Base Jumping: The Ultimate Guide

Base Jumping: The Ultimate Guide

Base Jumping: The Ultimate Guide

Base Jumping: The Ultimate Guide


This in-depth exploration of the history and culture of the sometimes illegal activity of BASE jumping provides historical and current information as well as a glimpse into the incredible adrenaline rush of the sport.

• A history of early attempts at human flight as well as a chronology of fixed object jumping

• Illustrations of jumpers, BASE jumping points, and equipment

• A glossary of key terms such as "burnt object" and "object strike"

• A resource guide with additional information such as numerous films and websites for BASE organizations


I can trace my sociological interest in extreme sports (a contested term) back to a fairly specific moment in my life when my academic interests and my personal passions met. It was the fall of 1996. I was, at the time, enrolled in an undergraduate program in kinesiology, on my way (or so I thought) to doing graduate work in exercise physiology. On the weekends, though, I would put down my books, head out to a local drop zone (skydiving facility), and do as many jumps as I could fit in and afford before heading back to the city and my next week of classes. As part of my degree program, I was in the process of taking two courses (one in kinesiology and one in sociology) on sociocultural aspects of sport. These courses were opening up a whole new set of research questions that piqued my interest. Around this same time, the most influential instructor in my young skydiving career—Keith—died as a result of a skydiving mishap. I was devastated. I recall spending hours in front of the computer, reading electronic testimonials to Keith’s passion, his commitment to the sport and his students, and his zest for life. I literally cried as I read these comments and thought back to my own experiences with Keith, wondering if I ever would have taken up the sport seriously had I not met him. My personal devastation, though, did not, it seemed, shake my resolve to keep jumping. The weekend following Keith’s death, I was jumping out of a skyvan (a 19-seat twin-turboprop aircraft) 13,000 feet over a beautiful valley near Kalispell, Montana. And it felt the same. Keith’s death, though it had impacted me personally, didn’t change my understanding of skydiving, at least not in a way that I understood at the time. To my newly developing sociological imagination, this was intriguing. How, I wondered, do people involved in risk sports make sense of the hazards involved? How do they come to terms with the possibility that some of these sports could cost them their lives? Do they embrace risk, manage it, compartmentalize it, or some hybrid of all of the above? Isn’t risk sport . . .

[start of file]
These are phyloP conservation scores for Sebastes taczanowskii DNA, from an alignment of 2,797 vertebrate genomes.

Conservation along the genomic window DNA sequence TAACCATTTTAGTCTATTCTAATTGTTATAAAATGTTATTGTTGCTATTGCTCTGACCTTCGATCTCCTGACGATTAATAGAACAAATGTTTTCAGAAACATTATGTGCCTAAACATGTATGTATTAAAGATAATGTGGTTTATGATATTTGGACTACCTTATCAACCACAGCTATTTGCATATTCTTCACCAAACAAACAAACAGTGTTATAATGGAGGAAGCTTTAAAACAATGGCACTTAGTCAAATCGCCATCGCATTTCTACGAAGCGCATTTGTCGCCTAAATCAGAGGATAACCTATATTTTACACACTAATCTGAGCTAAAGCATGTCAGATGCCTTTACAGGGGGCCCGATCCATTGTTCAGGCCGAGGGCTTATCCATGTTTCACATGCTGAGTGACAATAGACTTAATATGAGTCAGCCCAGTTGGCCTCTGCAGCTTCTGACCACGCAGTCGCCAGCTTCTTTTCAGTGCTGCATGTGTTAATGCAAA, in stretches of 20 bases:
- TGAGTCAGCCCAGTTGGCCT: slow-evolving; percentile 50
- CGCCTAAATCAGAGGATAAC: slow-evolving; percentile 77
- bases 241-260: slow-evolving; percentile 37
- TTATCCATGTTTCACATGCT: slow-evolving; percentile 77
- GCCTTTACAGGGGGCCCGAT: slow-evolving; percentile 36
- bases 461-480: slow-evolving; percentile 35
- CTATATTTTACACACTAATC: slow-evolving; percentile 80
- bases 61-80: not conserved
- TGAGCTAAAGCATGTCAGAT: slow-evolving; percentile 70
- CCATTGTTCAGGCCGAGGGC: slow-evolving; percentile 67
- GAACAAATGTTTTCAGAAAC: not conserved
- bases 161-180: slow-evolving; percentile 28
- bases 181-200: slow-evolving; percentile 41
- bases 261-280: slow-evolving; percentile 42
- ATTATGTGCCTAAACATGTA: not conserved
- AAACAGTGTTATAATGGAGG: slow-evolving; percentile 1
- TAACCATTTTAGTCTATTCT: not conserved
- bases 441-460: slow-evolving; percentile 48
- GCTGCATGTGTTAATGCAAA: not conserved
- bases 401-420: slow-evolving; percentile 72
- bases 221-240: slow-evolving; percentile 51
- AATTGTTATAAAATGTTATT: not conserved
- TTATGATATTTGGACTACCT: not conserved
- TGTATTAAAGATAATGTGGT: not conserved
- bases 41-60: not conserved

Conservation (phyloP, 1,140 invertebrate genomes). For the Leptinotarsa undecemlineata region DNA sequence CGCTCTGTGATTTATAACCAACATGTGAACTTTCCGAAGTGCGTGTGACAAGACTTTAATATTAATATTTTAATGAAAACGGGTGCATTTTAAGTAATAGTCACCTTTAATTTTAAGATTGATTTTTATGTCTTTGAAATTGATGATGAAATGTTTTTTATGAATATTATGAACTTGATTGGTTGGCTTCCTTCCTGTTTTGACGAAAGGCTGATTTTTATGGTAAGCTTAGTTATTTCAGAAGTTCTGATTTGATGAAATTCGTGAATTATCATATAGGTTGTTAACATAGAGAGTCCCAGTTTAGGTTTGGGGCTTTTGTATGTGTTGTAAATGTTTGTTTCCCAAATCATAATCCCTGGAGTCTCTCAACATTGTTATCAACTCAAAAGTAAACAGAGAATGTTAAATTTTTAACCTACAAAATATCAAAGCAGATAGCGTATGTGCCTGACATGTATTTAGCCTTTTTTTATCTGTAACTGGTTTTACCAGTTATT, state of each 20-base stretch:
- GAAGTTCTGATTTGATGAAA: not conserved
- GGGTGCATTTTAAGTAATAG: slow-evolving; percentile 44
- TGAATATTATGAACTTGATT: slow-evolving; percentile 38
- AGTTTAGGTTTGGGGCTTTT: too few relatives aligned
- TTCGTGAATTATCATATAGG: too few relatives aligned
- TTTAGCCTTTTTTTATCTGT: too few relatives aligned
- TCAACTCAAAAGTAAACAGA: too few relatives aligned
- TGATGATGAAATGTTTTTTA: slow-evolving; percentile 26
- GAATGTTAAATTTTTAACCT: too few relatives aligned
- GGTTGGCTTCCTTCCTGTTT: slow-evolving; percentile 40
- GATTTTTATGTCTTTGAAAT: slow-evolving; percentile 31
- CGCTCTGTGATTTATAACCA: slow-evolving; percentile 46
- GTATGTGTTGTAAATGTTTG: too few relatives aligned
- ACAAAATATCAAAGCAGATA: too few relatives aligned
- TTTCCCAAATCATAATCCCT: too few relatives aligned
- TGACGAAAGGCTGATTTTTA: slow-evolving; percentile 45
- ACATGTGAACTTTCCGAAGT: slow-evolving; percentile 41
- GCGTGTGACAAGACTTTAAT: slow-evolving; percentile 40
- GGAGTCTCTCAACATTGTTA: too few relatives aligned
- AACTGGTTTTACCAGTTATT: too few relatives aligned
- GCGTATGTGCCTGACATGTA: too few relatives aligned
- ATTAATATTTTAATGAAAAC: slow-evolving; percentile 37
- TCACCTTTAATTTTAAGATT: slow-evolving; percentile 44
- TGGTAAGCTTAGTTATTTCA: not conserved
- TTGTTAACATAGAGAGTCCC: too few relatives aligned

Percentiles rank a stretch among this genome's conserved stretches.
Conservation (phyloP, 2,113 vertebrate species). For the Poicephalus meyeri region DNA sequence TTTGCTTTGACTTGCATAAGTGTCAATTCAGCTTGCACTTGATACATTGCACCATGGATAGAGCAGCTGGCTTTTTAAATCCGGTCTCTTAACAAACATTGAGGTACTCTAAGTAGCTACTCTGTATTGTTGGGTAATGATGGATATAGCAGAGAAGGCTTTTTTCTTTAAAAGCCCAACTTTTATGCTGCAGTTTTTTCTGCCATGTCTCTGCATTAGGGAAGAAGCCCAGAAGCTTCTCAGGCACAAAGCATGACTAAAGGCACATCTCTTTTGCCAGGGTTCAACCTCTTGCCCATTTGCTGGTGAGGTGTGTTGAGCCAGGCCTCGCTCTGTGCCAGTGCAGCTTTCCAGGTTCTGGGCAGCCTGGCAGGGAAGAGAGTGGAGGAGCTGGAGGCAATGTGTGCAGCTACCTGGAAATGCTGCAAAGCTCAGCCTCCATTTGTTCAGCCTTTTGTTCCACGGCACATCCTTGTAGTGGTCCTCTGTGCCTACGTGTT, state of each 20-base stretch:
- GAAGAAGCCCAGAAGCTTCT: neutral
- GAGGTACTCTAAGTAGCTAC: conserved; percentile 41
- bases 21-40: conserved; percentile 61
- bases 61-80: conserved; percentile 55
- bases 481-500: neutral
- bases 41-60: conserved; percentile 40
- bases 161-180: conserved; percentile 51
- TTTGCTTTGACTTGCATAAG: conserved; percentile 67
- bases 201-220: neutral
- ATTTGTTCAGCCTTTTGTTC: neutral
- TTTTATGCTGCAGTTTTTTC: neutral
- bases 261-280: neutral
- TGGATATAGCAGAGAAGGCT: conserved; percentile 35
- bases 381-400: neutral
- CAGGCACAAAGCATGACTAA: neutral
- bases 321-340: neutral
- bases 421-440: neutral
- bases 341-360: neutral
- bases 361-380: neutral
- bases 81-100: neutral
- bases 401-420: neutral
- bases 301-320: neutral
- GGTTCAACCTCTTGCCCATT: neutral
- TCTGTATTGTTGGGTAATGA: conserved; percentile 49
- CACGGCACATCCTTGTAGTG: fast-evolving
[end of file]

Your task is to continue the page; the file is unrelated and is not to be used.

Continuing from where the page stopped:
Search by... Author
Show... All Results Primary Sources Peer-reviewed


An unknown error has occurred. Please click the button below to reload the page. If the problem persists, please try again in a little while.